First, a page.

Inputs 3 and 4 offer a pair of TRS balanced sockets with 24kΩ impedance on the rear panel, which can be overridden by plugging a guitar or similar source into the 470kΩ high-impedance unbalanced inputs on the front panel, an approach that makes perfect sense for most setups. Both inputs have a front-panel Sensitivity control which provides a range from +4dBu to -50dBu.
The remaining analogue inputs are all on the rear panel, TRS-balanced with standard impedance and the same sensitivity range of +4dBu to -50dBu. Inputs 5/6 have a single stereo-ganged front-panel Sensitivity control and Peak LED, while inputs 7/8 are identical except for an extra front-panel switch which lets you choose between analogue and co-axial/optical digital input. The co-axial I/O and the optical output are on the rear panel, while the optical input is on the front panel. A signal at this socket overrides the rear-panel co-axial input.
Along with the mains power switch and LED for the internal PSU, the front panel is completed by a stereo quarter-inch jack socket and associated volume control for headphone monitoring, a set of eight LEDs that display playback activity in the eight output channels, and a switch to toggle between internal and external clock signals, along with an associated LED indicator which illuminates when word clock is being received correctly, either from the PCI card or another device.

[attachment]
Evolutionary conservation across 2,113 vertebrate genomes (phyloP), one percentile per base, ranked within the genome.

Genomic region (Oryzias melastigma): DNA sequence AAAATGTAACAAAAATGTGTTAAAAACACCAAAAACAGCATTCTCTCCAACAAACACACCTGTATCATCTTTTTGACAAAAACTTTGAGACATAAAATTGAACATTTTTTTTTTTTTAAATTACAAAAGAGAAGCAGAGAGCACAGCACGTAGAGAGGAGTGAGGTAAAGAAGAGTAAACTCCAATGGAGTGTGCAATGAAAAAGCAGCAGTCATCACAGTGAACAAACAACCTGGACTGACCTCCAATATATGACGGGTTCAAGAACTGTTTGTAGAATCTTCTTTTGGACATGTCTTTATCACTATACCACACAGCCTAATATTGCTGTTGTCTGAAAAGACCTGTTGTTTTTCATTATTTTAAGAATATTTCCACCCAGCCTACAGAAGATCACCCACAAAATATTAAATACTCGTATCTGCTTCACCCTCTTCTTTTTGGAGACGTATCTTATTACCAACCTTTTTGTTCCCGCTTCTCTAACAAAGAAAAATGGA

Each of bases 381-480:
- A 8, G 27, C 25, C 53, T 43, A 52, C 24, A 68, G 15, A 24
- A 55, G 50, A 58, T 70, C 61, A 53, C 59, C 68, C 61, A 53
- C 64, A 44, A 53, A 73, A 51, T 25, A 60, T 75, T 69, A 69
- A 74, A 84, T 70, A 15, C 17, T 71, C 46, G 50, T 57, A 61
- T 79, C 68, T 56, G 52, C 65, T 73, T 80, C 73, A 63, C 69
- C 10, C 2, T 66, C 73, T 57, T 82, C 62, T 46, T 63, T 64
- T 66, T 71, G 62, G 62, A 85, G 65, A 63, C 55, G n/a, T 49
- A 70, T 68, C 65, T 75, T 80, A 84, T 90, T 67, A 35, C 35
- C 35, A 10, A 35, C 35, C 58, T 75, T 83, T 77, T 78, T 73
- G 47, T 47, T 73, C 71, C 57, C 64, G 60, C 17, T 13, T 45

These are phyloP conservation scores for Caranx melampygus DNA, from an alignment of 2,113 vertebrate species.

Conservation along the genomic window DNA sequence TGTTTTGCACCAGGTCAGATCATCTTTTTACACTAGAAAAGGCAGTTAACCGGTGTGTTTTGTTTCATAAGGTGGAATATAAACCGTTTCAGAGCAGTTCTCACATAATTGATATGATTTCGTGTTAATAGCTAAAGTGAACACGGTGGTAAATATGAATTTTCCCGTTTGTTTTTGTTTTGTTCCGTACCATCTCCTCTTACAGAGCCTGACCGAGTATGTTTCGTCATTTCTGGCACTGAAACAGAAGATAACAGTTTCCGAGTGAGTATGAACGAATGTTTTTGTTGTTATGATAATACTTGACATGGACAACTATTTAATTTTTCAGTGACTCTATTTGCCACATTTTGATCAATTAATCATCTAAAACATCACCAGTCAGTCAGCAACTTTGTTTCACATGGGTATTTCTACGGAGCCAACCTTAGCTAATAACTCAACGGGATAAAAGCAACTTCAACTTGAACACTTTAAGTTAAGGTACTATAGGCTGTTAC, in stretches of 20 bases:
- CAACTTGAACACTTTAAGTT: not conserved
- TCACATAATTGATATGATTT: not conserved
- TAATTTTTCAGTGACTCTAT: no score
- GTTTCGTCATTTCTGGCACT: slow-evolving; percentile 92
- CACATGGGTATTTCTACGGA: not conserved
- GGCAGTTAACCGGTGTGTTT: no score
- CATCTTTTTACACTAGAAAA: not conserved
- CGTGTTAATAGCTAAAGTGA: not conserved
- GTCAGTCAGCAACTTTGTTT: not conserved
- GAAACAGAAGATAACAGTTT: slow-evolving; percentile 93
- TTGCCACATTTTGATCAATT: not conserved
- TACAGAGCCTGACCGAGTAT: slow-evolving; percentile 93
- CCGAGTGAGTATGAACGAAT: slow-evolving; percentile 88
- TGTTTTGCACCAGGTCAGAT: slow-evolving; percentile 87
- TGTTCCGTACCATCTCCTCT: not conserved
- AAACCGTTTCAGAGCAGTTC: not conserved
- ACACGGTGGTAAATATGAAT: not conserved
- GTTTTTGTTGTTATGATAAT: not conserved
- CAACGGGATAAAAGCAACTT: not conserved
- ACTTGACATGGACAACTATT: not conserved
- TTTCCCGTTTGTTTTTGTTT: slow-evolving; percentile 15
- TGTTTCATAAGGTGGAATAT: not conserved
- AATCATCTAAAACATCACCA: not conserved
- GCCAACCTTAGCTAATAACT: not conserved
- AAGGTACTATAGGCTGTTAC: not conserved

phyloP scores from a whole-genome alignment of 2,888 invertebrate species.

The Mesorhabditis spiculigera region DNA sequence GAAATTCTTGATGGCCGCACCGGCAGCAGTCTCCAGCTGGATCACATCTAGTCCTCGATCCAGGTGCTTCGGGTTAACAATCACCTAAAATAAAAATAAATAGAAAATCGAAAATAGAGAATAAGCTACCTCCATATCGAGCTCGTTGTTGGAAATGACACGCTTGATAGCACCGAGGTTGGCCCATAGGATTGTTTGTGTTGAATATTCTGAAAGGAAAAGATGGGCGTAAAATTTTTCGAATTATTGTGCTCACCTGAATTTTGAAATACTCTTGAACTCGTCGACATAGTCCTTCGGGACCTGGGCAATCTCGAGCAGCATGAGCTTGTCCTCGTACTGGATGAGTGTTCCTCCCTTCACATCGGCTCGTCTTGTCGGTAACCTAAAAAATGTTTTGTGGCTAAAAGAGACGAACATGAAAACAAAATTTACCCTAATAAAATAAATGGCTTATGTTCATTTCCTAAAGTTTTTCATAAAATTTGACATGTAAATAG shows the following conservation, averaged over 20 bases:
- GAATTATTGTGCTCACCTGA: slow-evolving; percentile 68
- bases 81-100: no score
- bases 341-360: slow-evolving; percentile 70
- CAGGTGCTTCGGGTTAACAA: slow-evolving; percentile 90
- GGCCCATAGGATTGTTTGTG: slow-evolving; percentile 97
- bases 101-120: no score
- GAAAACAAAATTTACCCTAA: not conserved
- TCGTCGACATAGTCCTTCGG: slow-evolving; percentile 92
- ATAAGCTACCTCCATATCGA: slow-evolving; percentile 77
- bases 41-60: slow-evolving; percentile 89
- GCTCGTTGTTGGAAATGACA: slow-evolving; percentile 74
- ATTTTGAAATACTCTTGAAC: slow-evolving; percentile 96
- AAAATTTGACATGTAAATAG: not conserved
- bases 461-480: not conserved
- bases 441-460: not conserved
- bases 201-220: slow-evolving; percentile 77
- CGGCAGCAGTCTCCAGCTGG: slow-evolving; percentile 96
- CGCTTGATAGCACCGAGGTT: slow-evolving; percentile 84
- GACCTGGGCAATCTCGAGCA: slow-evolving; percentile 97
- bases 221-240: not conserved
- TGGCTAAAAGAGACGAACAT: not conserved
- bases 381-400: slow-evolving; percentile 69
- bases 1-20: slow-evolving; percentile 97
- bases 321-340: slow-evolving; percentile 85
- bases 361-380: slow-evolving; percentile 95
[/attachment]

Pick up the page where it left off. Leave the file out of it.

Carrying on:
Apart from the analogue input sockets for channels three to eight, the rear panel also has eight analogue output sockets that are TRS-wired for balanced or unbalanced connection, the three digital I/O sockets mentioned earlier, a pair of BNC connectors for word clock in and out, the D-type connector for the PCI card, MIDI in and out sockets and a standard IEC mains socket.
The DA2496 comes with a CD-ROM containing drivers for Windows 98, ME, 2000 and XP, while Mac users have Sound Manager and OMS support for OS 9 (OS X drivers are in development), and the option of three different ASIO drivers. ASIO2 DA-PCI supports ASIO 2.0, ASIO Edirol DA-PCIv4 dispenses with the DirectMonitor function when used with Sound It!, while ASIO Edirol DA-PCIv3 is intended for use with Digital Performer, Cubase v3, Reason, Reaktor, Unity and Peak.